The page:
Literary Criticism and Significance
Cheikh Hamidou Kane’s Ambiguous Adventure is a critically acclaimed and academically studied text. It was originally written in French but has been translated into English and is often studied as a representation of colonial and French African literature. Ambiguous Adventure has also been included in the African Writers Series, a series of publications that include Chinua Achebe’s Things Fall Apart and Ngugi wa Thiong’o’s Weep Not, Child. Ambiguous Adventure is often approached as a thematic template for French African writing.
Ambiguous Adventure is a largely autobiographical novel of Cheikh Hamidou Kane’s early life. In her book Journeys Through the French African Novel, Mildred Mortimer explains that “Samba Diallo is [Kane’s] name in Poular.” Like Samba Diallo, Kane was enrolled at a young age in a Koranic school before attending a French school. He also went on to study philosophy at the University of Paris before he returned to Senegal. When he returned, he was trained as an administrator, and he worked for Senegal as a director of economic planning and as a governor of Thiès. Ambiguous Adventure remains Kane’s sole literary statement that has been studied internationally.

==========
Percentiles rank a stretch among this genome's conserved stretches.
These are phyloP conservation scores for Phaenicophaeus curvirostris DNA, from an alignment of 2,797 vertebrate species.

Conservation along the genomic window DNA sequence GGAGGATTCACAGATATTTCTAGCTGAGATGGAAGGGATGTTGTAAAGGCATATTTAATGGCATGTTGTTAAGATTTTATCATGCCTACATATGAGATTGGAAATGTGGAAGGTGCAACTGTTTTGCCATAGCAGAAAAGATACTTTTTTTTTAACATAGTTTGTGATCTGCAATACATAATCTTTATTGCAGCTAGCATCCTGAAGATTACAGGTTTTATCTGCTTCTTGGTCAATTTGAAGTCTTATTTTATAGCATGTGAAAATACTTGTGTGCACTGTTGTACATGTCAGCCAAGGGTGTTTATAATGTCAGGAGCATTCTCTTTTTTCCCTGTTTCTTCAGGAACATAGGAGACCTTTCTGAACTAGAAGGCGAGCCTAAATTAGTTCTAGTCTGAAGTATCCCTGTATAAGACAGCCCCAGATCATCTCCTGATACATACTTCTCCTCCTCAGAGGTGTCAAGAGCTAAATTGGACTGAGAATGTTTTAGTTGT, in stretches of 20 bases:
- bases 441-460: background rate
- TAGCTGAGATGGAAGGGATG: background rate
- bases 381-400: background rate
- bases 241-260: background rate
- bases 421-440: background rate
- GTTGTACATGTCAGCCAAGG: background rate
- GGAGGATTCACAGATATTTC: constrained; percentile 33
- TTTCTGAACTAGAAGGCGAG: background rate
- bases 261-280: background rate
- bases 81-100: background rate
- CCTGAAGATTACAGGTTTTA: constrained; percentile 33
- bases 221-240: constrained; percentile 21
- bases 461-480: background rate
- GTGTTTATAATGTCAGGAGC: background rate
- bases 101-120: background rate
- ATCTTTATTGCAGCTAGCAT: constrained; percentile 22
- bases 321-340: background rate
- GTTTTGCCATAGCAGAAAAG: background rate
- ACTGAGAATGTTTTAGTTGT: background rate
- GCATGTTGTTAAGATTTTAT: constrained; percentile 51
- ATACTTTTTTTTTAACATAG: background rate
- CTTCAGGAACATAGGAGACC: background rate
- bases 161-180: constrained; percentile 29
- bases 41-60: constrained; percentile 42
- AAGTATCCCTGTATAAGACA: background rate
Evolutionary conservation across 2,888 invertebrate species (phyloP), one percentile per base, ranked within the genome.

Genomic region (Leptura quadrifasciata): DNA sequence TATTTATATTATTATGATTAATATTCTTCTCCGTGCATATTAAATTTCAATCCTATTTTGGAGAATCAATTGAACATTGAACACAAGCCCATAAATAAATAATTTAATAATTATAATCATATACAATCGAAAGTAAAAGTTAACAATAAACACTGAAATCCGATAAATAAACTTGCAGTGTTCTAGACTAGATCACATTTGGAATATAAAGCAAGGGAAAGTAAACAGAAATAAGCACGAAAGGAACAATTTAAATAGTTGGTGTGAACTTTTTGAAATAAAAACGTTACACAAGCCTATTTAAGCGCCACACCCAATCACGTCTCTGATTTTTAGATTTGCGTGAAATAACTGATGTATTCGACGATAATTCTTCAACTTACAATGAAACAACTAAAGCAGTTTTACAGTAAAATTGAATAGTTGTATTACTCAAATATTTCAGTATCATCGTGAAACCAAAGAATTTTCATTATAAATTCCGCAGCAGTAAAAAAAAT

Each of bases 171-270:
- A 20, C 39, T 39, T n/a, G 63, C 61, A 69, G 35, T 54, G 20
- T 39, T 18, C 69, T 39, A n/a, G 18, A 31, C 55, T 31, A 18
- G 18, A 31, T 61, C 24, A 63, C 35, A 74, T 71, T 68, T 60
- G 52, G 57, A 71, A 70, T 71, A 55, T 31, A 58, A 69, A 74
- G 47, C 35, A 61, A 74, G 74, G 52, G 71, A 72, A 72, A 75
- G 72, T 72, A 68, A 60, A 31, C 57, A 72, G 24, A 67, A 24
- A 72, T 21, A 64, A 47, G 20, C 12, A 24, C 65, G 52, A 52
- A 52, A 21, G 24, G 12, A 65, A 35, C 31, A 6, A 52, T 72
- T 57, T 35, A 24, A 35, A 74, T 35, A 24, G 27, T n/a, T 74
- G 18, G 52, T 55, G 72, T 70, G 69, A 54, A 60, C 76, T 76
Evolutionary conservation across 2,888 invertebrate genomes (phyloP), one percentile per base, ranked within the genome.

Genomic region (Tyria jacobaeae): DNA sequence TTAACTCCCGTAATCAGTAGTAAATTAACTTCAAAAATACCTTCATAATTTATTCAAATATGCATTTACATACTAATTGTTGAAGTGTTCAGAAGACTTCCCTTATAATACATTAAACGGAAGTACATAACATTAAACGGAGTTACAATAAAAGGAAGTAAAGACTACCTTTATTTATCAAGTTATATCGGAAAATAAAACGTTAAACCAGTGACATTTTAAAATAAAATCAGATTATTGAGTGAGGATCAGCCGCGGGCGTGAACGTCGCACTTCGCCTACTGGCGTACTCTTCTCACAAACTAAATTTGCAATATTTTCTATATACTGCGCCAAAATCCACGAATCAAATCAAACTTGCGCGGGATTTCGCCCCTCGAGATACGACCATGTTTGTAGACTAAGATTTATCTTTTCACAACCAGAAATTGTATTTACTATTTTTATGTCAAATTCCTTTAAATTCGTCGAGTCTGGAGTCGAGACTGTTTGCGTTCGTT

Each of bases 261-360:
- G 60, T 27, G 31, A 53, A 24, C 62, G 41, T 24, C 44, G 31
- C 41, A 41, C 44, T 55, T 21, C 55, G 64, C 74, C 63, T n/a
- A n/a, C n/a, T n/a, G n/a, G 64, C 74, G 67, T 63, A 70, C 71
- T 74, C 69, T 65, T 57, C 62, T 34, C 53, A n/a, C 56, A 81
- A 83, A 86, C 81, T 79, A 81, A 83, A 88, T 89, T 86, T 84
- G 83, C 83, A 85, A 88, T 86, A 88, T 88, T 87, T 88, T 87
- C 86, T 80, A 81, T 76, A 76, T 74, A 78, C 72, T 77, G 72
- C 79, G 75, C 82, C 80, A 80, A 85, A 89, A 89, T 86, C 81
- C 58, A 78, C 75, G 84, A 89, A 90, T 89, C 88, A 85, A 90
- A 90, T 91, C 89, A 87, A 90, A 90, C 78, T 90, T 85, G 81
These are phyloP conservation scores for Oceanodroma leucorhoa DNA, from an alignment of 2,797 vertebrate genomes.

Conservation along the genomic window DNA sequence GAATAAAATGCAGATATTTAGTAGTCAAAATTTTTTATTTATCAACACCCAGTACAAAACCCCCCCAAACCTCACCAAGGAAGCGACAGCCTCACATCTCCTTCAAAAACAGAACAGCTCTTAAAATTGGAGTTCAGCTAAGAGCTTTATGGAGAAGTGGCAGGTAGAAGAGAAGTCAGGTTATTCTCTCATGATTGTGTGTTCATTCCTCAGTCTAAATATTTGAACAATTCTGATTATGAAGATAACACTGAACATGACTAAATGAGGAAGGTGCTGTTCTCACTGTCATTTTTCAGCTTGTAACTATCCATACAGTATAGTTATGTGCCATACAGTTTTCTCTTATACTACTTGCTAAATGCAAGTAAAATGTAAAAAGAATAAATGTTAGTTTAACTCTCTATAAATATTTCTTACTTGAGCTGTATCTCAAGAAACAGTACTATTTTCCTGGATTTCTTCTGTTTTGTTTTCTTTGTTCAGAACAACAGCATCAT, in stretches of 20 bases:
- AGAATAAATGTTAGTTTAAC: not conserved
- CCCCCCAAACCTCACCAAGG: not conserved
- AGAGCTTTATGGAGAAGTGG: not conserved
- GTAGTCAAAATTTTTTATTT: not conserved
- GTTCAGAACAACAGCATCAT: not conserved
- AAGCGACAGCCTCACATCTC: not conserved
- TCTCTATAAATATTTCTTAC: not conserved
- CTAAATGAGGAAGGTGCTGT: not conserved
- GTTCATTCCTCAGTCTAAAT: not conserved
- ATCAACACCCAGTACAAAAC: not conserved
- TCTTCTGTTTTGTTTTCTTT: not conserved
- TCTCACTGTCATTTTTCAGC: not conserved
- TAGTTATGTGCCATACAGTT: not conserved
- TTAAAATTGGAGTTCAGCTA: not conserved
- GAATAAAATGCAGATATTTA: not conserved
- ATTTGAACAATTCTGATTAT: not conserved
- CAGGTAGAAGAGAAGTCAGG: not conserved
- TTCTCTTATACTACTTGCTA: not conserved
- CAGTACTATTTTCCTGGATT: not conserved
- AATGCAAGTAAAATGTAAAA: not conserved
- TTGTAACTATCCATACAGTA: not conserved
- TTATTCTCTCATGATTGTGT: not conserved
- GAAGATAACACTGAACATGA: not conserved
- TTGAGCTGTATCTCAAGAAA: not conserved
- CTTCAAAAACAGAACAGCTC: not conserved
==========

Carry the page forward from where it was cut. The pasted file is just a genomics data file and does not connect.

Kane’s exploration of identity in a colonial setting is sometimes described as a representation of French African writing. The novel explores loss and confusion in a colonial setting. His discussion of language is particularly telling. Samba Diallo is born into a culture with little written language. When he studies at the French school, Samba Diallo discovers that the French’s written language is very powerful. Kane has likewise gone on to express himself by writing in French, and his training comes from his experiences in France. Mortimer argues that although the power of the French language is overwhelming, “future generations will craft [it] into a subversive weapon of ‘deterritorialization’.” Samba Diallo is unable to overcome his sense of confusion, and he is murdered after he returns to the Diallobé.
Cheikh Hamidou Kane’s discussion of colonial themes makes this a strong representation of French African literature. Mortimer compares Kane’s work to that of other writers from Africa, including Mongo Beti. Mortimer also compares its use of the motif of the journey to works by authors in Western canon, including Joseph Conrad’s Heart of Darkness. Ambiguous Adventure has earned attention from academics and has been included in the African Writers Series.